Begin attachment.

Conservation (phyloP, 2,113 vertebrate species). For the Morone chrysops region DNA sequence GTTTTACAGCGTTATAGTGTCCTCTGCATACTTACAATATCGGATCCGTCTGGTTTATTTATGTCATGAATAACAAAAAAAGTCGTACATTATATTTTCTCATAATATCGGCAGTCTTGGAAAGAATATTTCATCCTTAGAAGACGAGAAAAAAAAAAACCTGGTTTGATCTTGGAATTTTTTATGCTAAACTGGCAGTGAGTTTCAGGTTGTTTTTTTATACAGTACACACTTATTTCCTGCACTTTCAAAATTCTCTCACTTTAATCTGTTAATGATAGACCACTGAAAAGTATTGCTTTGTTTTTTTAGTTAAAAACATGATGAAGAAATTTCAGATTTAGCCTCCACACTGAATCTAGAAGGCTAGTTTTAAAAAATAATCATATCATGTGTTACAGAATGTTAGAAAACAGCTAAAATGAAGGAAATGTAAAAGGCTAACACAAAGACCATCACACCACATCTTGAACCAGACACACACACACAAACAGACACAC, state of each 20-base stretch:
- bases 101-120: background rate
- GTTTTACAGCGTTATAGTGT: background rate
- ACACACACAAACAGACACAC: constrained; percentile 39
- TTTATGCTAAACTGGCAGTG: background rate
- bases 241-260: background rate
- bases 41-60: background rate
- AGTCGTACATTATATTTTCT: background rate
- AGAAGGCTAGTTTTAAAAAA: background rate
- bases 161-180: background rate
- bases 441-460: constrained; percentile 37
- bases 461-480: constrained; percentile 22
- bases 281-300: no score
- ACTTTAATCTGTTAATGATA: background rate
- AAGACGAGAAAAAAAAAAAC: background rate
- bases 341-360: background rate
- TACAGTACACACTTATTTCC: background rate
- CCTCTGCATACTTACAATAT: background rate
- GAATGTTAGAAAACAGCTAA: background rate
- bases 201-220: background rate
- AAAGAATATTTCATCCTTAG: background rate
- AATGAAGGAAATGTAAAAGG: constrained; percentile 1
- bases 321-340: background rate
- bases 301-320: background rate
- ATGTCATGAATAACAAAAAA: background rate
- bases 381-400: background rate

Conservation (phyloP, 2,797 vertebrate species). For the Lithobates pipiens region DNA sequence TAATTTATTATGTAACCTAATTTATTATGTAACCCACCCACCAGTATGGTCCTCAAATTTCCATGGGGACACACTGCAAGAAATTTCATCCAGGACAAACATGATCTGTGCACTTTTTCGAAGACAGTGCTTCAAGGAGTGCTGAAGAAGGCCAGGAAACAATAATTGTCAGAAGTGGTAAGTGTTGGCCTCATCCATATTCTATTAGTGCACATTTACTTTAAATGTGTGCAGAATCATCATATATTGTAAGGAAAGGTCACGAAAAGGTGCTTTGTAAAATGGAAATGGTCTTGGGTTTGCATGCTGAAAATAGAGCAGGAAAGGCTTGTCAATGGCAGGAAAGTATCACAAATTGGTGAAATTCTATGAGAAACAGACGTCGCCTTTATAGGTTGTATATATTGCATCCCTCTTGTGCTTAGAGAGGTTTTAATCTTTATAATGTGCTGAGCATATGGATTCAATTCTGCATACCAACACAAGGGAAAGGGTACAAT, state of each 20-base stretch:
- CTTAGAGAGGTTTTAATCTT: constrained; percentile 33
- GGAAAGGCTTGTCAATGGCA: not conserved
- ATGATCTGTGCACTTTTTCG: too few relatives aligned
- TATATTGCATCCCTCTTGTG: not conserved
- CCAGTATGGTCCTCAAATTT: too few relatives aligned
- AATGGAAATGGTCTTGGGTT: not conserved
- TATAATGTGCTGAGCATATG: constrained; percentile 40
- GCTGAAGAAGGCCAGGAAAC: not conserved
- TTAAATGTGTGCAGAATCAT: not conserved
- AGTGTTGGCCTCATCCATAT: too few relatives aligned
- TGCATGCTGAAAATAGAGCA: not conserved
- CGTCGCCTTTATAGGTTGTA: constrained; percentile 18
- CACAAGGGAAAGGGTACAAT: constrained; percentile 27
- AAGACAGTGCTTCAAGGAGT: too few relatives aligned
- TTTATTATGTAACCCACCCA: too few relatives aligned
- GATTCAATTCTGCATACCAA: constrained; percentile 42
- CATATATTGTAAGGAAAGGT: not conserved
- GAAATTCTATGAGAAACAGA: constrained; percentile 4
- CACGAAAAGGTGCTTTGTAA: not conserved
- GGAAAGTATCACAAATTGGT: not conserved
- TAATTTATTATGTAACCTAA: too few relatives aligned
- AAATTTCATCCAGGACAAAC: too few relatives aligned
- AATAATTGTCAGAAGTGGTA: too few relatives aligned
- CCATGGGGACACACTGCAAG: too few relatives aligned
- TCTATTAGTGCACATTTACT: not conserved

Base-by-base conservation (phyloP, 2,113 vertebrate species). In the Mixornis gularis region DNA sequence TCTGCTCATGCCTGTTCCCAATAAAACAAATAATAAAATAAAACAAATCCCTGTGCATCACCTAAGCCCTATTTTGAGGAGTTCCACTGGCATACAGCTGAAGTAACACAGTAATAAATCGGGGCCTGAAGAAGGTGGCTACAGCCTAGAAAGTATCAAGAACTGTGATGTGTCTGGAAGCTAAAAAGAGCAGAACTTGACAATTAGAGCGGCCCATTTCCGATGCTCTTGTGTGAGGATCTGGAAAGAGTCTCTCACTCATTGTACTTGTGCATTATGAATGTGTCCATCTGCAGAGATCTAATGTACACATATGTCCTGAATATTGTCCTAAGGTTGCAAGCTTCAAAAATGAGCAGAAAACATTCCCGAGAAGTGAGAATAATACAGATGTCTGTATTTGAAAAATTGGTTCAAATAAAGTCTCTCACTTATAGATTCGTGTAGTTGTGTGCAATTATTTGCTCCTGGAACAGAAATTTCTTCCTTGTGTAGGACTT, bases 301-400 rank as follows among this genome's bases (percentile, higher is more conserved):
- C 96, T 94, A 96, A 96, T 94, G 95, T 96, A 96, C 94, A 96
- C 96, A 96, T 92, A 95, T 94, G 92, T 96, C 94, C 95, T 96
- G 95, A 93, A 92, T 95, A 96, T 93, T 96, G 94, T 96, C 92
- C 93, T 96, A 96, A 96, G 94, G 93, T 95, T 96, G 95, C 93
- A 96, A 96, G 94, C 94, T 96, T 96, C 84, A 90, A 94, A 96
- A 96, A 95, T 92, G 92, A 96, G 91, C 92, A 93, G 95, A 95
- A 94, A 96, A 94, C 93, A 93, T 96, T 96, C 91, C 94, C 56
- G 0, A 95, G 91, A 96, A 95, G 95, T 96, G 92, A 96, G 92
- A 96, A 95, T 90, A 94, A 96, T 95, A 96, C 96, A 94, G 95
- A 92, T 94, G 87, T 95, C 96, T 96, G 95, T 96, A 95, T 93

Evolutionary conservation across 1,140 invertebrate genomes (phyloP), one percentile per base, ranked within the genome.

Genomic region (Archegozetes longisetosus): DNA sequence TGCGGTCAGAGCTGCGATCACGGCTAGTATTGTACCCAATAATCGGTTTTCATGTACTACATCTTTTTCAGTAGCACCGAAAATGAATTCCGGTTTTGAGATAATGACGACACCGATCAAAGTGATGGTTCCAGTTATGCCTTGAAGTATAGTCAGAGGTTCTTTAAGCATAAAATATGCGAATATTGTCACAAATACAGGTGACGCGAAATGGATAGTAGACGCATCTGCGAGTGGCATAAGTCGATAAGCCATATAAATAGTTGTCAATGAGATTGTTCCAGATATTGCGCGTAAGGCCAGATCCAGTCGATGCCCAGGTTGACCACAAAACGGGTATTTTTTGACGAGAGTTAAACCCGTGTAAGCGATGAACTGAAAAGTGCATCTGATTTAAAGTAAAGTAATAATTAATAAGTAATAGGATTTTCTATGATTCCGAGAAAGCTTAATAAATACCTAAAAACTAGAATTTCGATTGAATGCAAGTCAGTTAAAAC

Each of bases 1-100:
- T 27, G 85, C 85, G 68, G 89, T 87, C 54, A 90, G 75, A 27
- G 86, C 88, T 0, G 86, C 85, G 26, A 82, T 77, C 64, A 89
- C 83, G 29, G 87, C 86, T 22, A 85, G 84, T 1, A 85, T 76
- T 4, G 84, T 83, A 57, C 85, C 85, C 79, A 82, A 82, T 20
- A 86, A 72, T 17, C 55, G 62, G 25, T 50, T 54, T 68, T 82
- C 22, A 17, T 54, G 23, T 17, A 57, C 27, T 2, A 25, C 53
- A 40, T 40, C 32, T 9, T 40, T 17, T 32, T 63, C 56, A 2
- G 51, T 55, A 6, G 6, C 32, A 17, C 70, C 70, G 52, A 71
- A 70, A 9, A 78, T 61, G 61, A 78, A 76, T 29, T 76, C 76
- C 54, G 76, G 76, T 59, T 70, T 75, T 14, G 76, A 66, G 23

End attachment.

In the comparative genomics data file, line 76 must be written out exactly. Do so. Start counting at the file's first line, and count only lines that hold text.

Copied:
- C 54, G 76, G 76, T 59, T 70, T 75, T 14, G 76, A 66, G 23